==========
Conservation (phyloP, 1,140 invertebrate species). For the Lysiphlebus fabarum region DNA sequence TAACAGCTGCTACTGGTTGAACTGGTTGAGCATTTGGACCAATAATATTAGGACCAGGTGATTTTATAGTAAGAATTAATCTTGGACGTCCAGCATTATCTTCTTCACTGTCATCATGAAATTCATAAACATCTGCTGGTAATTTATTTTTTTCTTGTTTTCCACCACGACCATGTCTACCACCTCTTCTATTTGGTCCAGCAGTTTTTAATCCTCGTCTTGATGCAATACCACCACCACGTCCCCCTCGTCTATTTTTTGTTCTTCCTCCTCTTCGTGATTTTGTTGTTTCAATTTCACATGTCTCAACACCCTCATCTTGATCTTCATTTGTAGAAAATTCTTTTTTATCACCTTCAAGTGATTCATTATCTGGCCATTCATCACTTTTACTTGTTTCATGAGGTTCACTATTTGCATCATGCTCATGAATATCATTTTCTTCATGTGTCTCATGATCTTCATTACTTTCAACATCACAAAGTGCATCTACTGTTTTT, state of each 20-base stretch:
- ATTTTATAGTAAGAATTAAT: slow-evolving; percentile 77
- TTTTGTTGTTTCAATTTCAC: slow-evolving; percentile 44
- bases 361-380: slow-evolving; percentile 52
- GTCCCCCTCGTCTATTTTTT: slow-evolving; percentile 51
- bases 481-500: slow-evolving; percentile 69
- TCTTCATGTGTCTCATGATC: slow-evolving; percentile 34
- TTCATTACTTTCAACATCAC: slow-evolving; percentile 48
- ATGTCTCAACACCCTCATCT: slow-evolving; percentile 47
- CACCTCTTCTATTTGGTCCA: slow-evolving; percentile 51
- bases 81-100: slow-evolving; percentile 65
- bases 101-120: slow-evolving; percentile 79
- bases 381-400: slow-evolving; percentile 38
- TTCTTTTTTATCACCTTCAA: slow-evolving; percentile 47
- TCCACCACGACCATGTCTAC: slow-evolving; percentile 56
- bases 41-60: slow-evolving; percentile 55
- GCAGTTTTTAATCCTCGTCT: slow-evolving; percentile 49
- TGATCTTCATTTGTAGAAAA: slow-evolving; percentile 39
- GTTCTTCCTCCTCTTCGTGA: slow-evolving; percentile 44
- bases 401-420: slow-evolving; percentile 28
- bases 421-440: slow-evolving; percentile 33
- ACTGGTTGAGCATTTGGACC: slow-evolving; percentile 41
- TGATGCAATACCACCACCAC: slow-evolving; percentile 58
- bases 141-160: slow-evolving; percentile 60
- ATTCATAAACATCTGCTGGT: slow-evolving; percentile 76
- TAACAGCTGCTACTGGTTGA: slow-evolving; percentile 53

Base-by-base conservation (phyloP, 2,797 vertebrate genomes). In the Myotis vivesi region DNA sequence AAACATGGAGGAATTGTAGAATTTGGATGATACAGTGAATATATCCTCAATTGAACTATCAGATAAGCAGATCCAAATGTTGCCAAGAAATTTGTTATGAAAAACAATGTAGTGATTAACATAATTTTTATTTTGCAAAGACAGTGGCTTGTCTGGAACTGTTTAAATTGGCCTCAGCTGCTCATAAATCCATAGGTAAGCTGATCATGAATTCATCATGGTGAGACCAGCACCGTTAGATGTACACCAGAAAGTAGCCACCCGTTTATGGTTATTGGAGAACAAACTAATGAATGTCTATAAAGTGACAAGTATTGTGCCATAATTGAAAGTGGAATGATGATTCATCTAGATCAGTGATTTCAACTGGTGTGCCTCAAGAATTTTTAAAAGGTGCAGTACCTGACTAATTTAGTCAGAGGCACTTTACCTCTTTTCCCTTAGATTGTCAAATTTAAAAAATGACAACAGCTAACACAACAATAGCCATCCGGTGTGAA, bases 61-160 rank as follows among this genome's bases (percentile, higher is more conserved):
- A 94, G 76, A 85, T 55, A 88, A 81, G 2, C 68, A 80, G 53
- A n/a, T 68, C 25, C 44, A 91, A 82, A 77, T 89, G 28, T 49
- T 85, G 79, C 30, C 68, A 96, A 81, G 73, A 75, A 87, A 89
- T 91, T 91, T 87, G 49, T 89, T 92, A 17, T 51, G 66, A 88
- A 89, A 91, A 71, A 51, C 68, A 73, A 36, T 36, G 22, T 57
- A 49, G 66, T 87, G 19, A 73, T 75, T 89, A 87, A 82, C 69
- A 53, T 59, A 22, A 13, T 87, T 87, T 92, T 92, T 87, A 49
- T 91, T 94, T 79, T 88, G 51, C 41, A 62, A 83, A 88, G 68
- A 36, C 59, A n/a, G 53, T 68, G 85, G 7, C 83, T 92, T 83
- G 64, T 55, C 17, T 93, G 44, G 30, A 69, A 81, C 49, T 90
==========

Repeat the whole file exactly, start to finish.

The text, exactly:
Conservation (phyloP, 1,140 invertebrate species). For the Lysiphlebus fabarum region DNA sequence TAACAGCTGCTACTGGTTGAACTGGTTGAGCATTTGGACCAATAATATTAGGACCAGGTGATTTTATAGTAAGAATTAATCTTGGACGTCCAGCATTATCTTCTTCACTGTCATCATGAAATTCATAAACATCTGCTGGTAATTTATTTTTTTCTTGTTTTCCACCACGACCATGTCTACCACCTCTTCTATTTGGTCCAGCAGTTTTTAATCCTCGTCTTGATGCAATACCACCACCACGTCCCCCTCGTCTATTTTTTGTTCTTCCTCCTCTTCGTGATTTTGTTGTTTCAATTTCACATGTCTCAACACCCTCATCTTGATCTTCATTTGTAGAAAATTCTTTTTTATCACCTTCAAGTGATTCATTATCTGGCCATTCATCACTTTTACTTGTTTCATGAGGTTCACTATTTGCATCATGCTCATGAATATCATTTTCTTCATGTGTCTCATGATCTTCATTACTTTCAACATCACAAAGTGCATCTACTGTTTTT, state of each 20-base stretch:
- ATTTTATAGTAAGAATTAAT: slow-evolving; percentile 77
- TTTTGTTGTTTCAATTTCAC: slow-evolving; percentile 44
- bases 361-380: slow-evolving; percentile 52
- GTCCCCCTCGTCTATTTTTT: slow-evolving; percentile 51
- bases 481-500: slow-evolving; percentile 69
- TCTTCATGTGTCTCATGATC: slow-evolving; percentile 34
- TTCATTACTTTCAACATCAC: slow-evolving; percentile 48
- ATGTCTCAACACCCTCATCT: slow-evolving; percentile 47
- CACCTCTTCTATTTGGTCCA: slow-evolving; percentile 51
- bases 81-100: slow-evolving; percentile 65
- bases 101-120: slow-evolving; percentile 79
- bases 381-400: slow-evolving; percentile 38
- TTCTTTTTTATCACCTTCAA: slow-evolving; percentile 47
- TCCACCACGACCATGTCTAC: slow-evolving; percentile 56
- bases 41-60: slow-evolving; percentile 55
- GCAGTTTTTAATCCTCGTCT: slow-evolving; percentile 49
- TGATCTTCATTTGTAGAAAA: slow-evolving; percentile 39
- GTTCTTCCTCCTCTTCGTGA: slow-evolving; percentile 44
- bases 401-420: slow-evolving; percentile 28
- bases 421-440: slow-evolving; percentile 33
- ACTGGTTGAGCATTTGGACC: slow-evolving; percentile 41
- TGATGCAATACCACCACCAC: slow-evolving; percentile 58
- bases 141-160: slow-evolving; percentile 60
- ATTCATAAACATCTGCTGGT: slow-evolving; percentile 76
- TAACAGCTGCTACTGGTTGA: slow-evolving; percentile 53

Base-by-base conservation (phyloP, 2,797 vertebrate genomes). In the Myotis vivesi region DNA sequence AAACATGGAGGAATTGTAGAATTTGGATGATACAGTGAATATATCCTCAATTGAACTATCAGATAAGCAGATCCAAATGTTGCCAAGAAATTTGTTATGAAAAACAATGTAGTGATTAACATAATTTTTATTTTGCAAAGACAGTGGCTTGTCTGGAACTGTTTAAATTGGCCTCAGCTGCTCATAAATCCATAGGTAAGCTGATCATGAATTCATCATGGTGAGACCAGCACCGTTAGATGTACACCAGAAAGTAGCCACCCGTTTATGGTTATTGGAGAACAAACTAATGAATGTCTATAAAGTGACAAGTATTGTGCCATAATTGAAAGTGGAATGATGATTCATCTAGATCAGTGATTTCAACTGGTGTGCCTCAAGAATTTTTAAAAGGTGCAGTACCTGACTAATTTAGTCAGAGGCACTTTACCTCTTTTCCCTTAGATTGTCAAATTTAAAAAATGACAACAGCTAACACAACAATAGCCATCCGGTGTGAA, bases 61-160 rank as follows among this genome's bases (percentile, higher is more conserved):
- A 94, G 76, A 85, T 55, A 88, A 81, G 2, C 68, A 80, G 53
- A n/a, T 68, C 25, C 44, A 91, A 82, A 77, T 89, G 28, T 49
- T 85, G 79, C 30, C 68, A 96, A 81, G 73, A 75, A 87, A 89
- T 91, T 91, T 87, G 49, T 89, T 92, A 17, T 51, G 66, A 88
- A 89, A 91, A 71, A 51, C 68, A 73, A 36, T 36, G 22, T 57
- A 49, G 66, T 87, G 19, A 73, T 75, T 89, A 87, A 82, C 69
- A 53, T 59, A 22, A 13, T 87, T 87, T 92, T 92, T 87, A 49
- T 91, T 94, T 79, T 88, G 51, C 41, A 62, A 83, A 88, G 68
- A 36, C 59, A n/a, G 53, T 68, G 85, G 7, C 83, T 92, T 83
- G 64, T 55, C 17, T 93, G 44, G 30, A 69, A 81, C 49, T 90